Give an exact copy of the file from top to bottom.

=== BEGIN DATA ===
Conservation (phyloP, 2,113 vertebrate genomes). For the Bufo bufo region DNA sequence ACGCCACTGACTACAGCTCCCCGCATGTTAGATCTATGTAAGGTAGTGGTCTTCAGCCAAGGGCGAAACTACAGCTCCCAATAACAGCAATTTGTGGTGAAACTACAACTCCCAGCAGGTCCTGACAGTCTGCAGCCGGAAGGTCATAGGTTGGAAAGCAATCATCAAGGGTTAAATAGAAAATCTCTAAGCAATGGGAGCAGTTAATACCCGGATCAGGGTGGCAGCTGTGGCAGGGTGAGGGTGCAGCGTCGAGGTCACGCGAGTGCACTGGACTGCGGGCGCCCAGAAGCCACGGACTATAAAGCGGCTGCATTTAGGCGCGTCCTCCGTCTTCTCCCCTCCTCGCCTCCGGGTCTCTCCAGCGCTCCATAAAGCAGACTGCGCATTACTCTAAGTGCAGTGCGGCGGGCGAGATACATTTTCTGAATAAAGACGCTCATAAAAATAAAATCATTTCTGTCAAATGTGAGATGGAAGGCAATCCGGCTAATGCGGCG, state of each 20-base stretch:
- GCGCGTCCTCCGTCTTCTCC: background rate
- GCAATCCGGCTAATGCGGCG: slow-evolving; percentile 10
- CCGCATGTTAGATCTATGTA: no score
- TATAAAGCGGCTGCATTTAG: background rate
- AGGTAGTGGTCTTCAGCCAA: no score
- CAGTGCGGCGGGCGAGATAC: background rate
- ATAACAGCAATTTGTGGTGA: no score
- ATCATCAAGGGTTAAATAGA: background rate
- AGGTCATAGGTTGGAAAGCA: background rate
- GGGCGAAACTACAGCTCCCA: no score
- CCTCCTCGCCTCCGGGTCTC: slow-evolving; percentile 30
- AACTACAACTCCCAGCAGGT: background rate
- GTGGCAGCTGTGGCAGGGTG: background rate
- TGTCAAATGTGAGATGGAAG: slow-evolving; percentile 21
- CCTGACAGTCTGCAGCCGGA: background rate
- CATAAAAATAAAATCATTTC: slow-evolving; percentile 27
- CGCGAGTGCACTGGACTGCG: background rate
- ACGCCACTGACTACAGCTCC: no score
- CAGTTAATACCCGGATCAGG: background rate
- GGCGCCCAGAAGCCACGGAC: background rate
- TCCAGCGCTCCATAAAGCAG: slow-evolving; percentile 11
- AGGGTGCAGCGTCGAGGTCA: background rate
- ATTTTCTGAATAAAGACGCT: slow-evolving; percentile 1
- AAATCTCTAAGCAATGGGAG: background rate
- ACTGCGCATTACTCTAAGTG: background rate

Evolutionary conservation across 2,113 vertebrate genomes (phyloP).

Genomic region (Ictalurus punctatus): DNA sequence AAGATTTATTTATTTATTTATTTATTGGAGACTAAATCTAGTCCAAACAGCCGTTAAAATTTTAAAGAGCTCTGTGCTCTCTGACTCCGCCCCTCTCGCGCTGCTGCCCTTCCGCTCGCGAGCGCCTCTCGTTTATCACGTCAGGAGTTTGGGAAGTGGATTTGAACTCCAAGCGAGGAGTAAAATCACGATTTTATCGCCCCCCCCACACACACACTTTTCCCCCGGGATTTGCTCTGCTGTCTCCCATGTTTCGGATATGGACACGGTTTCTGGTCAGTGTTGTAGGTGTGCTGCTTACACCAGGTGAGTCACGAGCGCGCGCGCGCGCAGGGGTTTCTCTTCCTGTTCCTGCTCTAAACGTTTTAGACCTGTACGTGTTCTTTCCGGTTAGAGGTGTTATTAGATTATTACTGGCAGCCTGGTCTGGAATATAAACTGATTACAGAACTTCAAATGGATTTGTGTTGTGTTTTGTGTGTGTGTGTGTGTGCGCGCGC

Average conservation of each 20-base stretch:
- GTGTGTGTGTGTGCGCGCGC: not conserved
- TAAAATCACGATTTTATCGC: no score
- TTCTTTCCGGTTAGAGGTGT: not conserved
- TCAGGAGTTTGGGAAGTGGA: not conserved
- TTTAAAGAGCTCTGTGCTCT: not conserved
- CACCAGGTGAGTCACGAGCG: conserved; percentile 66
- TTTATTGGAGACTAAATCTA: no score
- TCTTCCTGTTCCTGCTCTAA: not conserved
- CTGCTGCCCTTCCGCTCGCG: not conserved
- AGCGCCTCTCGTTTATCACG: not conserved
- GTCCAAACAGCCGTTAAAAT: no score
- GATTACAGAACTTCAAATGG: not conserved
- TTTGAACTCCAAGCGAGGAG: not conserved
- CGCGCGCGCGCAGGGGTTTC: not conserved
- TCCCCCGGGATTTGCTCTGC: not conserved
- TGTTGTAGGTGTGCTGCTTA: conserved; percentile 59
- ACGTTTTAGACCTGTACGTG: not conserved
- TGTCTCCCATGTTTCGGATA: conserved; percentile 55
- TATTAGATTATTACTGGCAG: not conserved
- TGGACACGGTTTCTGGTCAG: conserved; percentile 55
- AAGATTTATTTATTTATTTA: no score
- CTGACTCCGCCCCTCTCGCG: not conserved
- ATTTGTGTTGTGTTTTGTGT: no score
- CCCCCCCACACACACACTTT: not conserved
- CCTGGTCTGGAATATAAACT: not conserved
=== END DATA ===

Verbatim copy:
Conservation (phyloP, 2,113 vertebrate genomes). For the Bufo bufo region DNA sequence ACGCCACTGACTACAGCTCCCCGCATGTTAGATCTATGTAAGGTAGTGGTCTTCAGCCAAGGGCGAAACTACAGCTCCCAATAACAGCAATTTGTGGTGAAACTACAACTCCCAGCAGGTCCTGACAGTCTGCAGCCGGAAGGTCATAGGTTGGAAAGCAATCATCAAGGGTTAAATAGAAAATCTCTAAGCAATGGGAGCAGTTAATACCCGGATCAGGGTGGCAGCTGTGGCAGGGTGAGGGTGCAGCGTCGAGGTCACGCGAGTGCACTGGACTGCGGGCGCCCAGAAGCCACGGACTATAAAGCGGCTGCATTTAGGCGCGTCCTCCGTCTTCTCCCCTCCTCGCCTCCGGGTCTCTCCAGCGCTCCATAAAGCAGACTGCGCATTACTCTAAGTGCAGTGCGGCGGGCGAGATACATTTTCTGAATAAAGACGCTCATAAAAATAAAATCATTTCTGTCAAATGTGAGATGGAAGGCAATCCGGCTAATGCGGCG, state of each 20-base stretch:
- GCGCGTCCTCCGTCTTCTCC: background rate
- GCAATCCGGCTAATGCGGCG: slow-evolving; percentile 10
- CCGCATGTTAGATCTATGTA: no score
- TATAAAGCGGCTGCATTTAG: background rate
- AGGTAGTGGTCTTCAGCCAA: no score
- CAGTGCGGCGGGCGAGATAC: background rate
- ATAACAGCAATTTGTGGTGA: no score
- ATCATCAAGGGTTAAATAGA: background rate
- AGGTCATAGGTTGGAAAGCA: background rate
- GGGCGAAACTACAGCTCCCA: no score
- CCTCCTCGCCTCCGGGTCTC: slow-evolving; percentile 30
- AACTACAACTCCCAGCAGGT: background rate
- GTGGCAGCTGTGGCAGGGTG: background rate
- TGTCAAATGTGAGATGGAAG: slow-evolving; percentile 21
- CCTGACAGTCTGCAGCCGGA: background rate
- CATAAAAATAAAATCATTTC: slow-evolving; percentile 27
- CGCGAGTGCACTGGACTGCG: background rate
- ACGCCACTGACTACAGCTCC: no score
- CAGTTAATACCCGGATCAGG: background rate
- GGCGCCCAGAAGCCACGGAC: background rate
- TCCAGCGCTCCATAAAGCAG: slow-evolving; percentile 11
- AGGGTGCAGCGTCGAGGTCA: background rate
- ATTTTCTGAATAAAGACGCT: slow-evolving; percentile 1
- AAATCTCTAAGCAATGGGAG: background rate
- ACTGCGCATTACTCTAAGTG: background rate

Evolutionary conservation across 2,113 vertebrate genomes (phyloP).

Genomic region (Ictalurus punctatus): DNA sequence AAGATTTATTTATTTATTTATTTATTGGAGACTAAATCTAGTCCAAACAGCCGTTAAAATTTTAAAGAGCTCTGTGCTCTCTGACTCCGCCCCTCTCGCGCTGCTGCCCTTCCGCTCGCGAGCGCCTCTCGTTTATCACGTCAGGAGTTTGGGAAGTGGATTTGAACTCCAAGCGAGGAGTAAAATCACGATTTTATCGCCCCCCCCACACACACACTTTTCCCCCGGGATTTGCTCTGCTGTCTCCCATGTTTCGGATATGGACACGGTTTCTGGTCAGTGTTGTAGGTGTGCTGCTTACACCAGGTGAGTCACGAGCGCGCGCGCGCGCAGGGGTTTCTCTTCCTGTTCCTGCTCTAAACGTTTTAGACCTGTACGTGTTCTTTCCGGTTAGAGGTGTTATTAGATTATTACTGGCAGCCTGGTCTGGAATATAAACTGATTACAGAACTTCAAATGGATTTGTGTTGTGTTTTGTGTGTGTGTGTGTGTGCGCGCGC

Average conservation of each 20-base stretch:
- GTGTGTGTGTGTGCGCGCGC: not conserved
- TAAAATCACGATTTTATCGC: no score
- TTCTTTCCGGTTAGAGGTGT: not conserved
- TCAGGAGTTTGGGAAGTGGA: not conserved
- TTTAAAGAGCTCTGTGCTCT: not conserved
- CACCAGGTGAGTCACGAGCG: conserved; percentile 66
- TTTATTGGAGACTAAATCTA: no score
- TCTTCCTGTTCCTGCTCTAA: not conserved
- CTGCTGCCCTTCCGCTCGCG: not conserved
- AGCGCCTCTCGTTTATCACG: not conserved
- GTCCAAACAGCCGTTAAAAT: no score
- GATTACAGAACTTCAAATGG: not conserved
- TTTGAACTCCAAGCGAGGAG: not conserved
- CGCGCGCGCGCAGGGGTTTC: not conserved
- TCCCCCGGGATTTGCTCTGC: not conserved
- TGTTGTAGGTGTGCTGCTTA: conserved; percentile 59
- ACGTTTTAGACCTGTACGTG: not conserved
- TGTCTCCCATGTTTCGGATA: conserved; percentile 55
- TATTAGATTATTACTGGCAG: not conserved
- TGGACACGGTTTCTGGTCAG: conserved; percentile 55
- AAGATTTATTTATTTATTTA: no score
- CTGACTCCGCCCCTCTCGCG: not conserved
- ATTTGTGTTGTGTTTTGTGT: no score
- CCCCCCCACACACACACTTT: not conserved
- CCTGGTCTGGAATATAAACT: not conserved